Branding vs Design: Why Understanding the Difference Matters

What is branding?

There is a lot of miscommunication around the word “brand.” Some design agencies further the confusion by claiming to do “branding” when they are really referring to logo design.

So, to understand the difference between branding and design, we need to define “brand.”


Your brand is your reputation. It is not what you say it is, it’s what your customers say it is. It is how you’re perceived. Your brand is made up of the sum of your customer’s interactions.

“Branding” should be thought of as the actions that build your reputation in the mind of your customers.

As an owner or decision maker, having clarity on this topic will help you discern where to best spend your money and make the strongest impact.

Your reputation is the most valuable asset in your business. You can have all of the personnel, buildings and equipment in the world, but if your reputation is bad, you will fail.  

How Design Affects Your Brand (Good and Bad)


Design is influential in determining your brand, but it’s merely a tool working towards something greater. Our minds form a deeply motivated perception purely on visual presentation.

  • Through design, you can connect with or alienate certain age groups and demographics.
  • Through design, you can catch attention and communicate feelings.
  • Through design, you can invoke trust, or do just the opposite.

These are just a few examples, but it’s easy to see how design can shape how you’re perceived.

Now, let’s look at some examples to better understand the relationship between branding and design.

An example of branding without design:

Running a radio commercial that explains why listeners should choose your restaurant the next time they are asked to cater the next office event by explaining why everyone would love your restaurant food. This would not include any “design,” but would certainly work to build your reputation in the mind of the customer.

There are many ways in which you will build your reputation that don’t include design.


An example of branding through design:

Making takeout packaging that speaks your brand message, but is also so visually pleasing that your customers hesitate to throw it away. Maybe through a cool pattern or graphics you can capture attention and then communicate your value.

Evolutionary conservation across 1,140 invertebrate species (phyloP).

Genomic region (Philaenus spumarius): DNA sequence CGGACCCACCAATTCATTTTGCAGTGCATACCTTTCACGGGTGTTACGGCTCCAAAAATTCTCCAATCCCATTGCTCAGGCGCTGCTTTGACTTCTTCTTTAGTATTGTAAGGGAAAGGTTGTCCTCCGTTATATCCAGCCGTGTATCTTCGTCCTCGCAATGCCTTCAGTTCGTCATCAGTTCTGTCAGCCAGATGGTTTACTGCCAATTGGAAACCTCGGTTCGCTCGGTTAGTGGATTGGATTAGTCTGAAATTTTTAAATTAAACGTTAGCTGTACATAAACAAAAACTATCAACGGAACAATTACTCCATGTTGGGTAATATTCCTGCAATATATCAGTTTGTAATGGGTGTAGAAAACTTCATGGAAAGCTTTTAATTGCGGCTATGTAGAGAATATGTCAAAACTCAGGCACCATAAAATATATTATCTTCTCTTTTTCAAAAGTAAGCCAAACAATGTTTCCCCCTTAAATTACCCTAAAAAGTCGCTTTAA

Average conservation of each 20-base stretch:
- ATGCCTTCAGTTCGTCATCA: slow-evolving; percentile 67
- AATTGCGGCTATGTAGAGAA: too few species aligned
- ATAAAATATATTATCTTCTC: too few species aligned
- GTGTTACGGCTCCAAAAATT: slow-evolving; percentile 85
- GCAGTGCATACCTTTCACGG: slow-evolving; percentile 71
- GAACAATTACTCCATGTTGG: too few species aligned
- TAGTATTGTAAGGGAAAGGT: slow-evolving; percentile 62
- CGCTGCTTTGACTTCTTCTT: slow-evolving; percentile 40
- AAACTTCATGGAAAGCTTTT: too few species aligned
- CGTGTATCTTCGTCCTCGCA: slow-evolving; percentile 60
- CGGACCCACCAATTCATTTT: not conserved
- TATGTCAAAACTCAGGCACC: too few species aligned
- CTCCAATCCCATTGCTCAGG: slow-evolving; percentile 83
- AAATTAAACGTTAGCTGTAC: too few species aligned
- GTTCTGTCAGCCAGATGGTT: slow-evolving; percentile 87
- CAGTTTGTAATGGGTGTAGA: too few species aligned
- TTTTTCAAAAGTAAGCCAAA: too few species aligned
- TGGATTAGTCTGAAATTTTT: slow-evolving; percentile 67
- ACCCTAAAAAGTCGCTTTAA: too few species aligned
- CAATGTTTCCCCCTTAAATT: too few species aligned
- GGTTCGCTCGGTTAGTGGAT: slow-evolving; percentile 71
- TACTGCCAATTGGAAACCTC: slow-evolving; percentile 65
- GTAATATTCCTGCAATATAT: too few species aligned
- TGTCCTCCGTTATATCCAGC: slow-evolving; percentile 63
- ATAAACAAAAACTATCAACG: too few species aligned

Practical Takeaways

While you don’t want to be constantly redesigning things, investing in branding should never stop. If you’re going to be remembered, you’ve got to say the right things to the right people consistently.

  1. Clearly define a brand strategy. If you have never gone through a communication strategy workshop, like the ones we host at Longitude, then that would be the first step. This is the foundation of everything you do and will influence every aspect of the business for years to come.
  2. Use design to communicate your brand strategy. Is your visual design communicating properly? Does it align with the perception you want people to have? Whether or not you need to go through a full redesign or not will depend on what you figure out in the strategy workshop. But make sure your design is working for you and not against you.
  3. Be consistent by following guidelines. If you don’t have a brand guidelines document in place, there is no way you’re going to achieve consistency. I encourage working with a branding expert to get yours developed.

Has it been a few years since you evaluated where your reputation and the contributing factors to your brand? You need to regularly gauge where you’re at, and how to move forward.

By Dustin Myers, Industry Expert